We all wake up with puffy eyes due to lack of sleep. When this happens occasionally, there is no need to worry. However, long-term lack of sleep can have an impact on your vision. Why does sleep deprivation affect the quality of your vision? What are the effects of sleep deprivation on your vision? Let's shed some light on these questions.

Why does lack of sleep affect the quality of your vision?

Lack of sleep is detrimental to your overall health. Having too many short nights or prolonged insomnia has a negative impact on your body.

When your body does not have time to rest properly, your memory capacity will be affected. In addition, you risk having a lower tolerance to stress and a weakened immune system.

Your eyes can be affected by a lack of sleep too. During the day, you may experience dry eyes and blurred vision. In addition, your eyes may be puffier, have dark circles under them or feel heavier than usual.

Your eyes need a minimum of 5 hours of rest per night. These 5 hours of sleep are necessary so that your body can regenerate and keep you going all day long. While you sleep, the muscles responsible for eye movement rest. Getting a good night's sleep also helps keep your eyes hydrated by producing the right amount of tears.

The effects of sleep deprivation on vision

When sleep deprivation hits, your eyes may sting. But as you can see, a few short nights of sleep won't have a negative effect on your vision. On the other hand, a prolonged sleep deficit can have repercussions on your ocular comfort—and vision.

These effects are not always visible or immediate. Here is a list of potential effects of sleep deprivation on your vision:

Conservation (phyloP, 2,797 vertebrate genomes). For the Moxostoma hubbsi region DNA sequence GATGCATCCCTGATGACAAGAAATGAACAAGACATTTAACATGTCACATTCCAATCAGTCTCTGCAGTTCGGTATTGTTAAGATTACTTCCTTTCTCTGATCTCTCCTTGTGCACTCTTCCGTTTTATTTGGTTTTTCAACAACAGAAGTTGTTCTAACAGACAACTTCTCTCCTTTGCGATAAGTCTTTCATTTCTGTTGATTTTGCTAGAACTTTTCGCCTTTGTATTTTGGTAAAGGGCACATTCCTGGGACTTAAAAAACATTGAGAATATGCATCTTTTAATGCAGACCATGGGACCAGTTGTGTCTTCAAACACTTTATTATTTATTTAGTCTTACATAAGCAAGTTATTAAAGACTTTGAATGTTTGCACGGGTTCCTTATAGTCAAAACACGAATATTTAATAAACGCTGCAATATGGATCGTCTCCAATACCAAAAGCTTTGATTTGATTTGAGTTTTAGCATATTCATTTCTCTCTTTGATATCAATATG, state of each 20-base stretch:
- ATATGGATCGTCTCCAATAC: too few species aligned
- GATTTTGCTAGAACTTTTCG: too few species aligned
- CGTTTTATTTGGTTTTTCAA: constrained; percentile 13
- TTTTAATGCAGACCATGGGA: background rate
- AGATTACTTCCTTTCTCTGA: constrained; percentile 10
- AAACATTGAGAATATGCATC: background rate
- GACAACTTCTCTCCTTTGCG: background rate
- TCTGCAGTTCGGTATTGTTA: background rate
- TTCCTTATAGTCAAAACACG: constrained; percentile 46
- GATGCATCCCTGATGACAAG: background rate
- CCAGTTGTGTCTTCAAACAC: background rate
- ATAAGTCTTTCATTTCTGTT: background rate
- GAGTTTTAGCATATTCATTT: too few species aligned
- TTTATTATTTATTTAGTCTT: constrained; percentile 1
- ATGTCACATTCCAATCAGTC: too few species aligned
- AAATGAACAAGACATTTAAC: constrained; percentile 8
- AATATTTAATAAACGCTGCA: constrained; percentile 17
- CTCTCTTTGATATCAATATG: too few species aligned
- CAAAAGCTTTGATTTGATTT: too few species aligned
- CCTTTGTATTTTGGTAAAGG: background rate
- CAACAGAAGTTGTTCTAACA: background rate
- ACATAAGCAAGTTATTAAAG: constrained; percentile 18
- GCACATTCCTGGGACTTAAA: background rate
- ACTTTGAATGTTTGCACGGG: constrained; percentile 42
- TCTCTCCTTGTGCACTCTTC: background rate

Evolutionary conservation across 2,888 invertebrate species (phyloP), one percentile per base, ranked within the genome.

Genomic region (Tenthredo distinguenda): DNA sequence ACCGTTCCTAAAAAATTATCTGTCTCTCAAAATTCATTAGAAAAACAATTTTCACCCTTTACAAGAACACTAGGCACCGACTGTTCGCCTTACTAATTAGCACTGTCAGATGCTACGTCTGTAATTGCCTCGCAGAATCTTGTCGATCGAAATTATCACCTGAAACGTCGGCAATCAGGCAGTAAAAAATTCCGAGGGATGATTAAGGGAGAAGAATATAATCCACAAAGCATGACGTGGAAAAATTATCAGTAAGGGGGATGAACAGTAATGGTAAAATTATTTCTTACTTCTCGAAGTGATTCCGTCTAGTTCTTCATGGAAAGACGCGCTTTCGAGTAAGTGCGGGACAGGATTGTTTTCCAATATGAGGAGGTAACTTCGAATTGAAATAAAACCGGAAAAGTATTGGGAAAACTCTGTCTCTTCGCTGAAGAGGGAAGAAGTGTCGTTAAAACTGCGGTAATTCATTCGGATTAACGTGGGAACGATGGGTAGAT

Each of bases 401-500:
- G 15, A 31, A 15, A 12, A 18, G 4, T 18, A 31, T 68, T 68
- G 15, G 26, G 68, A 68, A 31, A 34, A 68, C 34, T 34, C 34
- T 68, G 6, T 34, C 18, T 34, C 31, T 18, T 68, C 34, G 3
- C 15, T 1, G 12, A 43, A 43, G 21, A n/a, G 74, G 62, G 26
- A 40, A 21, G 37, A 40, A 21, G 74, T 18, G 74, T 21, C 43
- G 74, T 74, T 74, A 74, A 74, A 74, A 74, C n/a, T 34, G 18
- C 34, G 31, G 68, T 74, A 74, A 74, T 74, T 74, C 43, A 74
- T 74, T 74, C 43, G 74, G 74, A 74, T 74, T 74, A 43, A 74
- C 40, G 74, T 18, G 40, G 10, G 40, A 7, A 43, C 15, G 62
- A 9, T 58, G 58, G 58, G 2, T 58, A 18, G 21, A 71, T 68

• Dry eyes
  • Visual fatigue
  • Discomfort (itchy, watery eyes, etc.)
  • Vision that becomes blurred
  • Red eyes
  • Sensitivity to light and glare
  • Spasms in the eyelids (myokymia)
  • A sensation of pressure in the eye

Lack of rest for your eyes over the long term can also increase the risk of developing glaucoma. Another eye condition can also develop due to a lack of sleep: ischemic optic neuropathy. You can lose your sight with this condition.

Feel free to ask your optometrist any questions about sleep deprivation during your annual eye exam.

Do not confuse sleep deprivation with visual fatigue

Eye fatigue can occur after a long period of visual focus. You strain your vision when you spend a lot of time doing precision work, reading, or looking at screens. This sustained activity for your eyes can make them tired.

Eye strain or eye fatigue can manifest itself as a pulling sensation or red or dry eyes. To counteract it, you can regularly moisturize your eyes with eye drops. It is also recommended to take short breaks by simply looking away for 20-30 seconds every 20-30 minutes.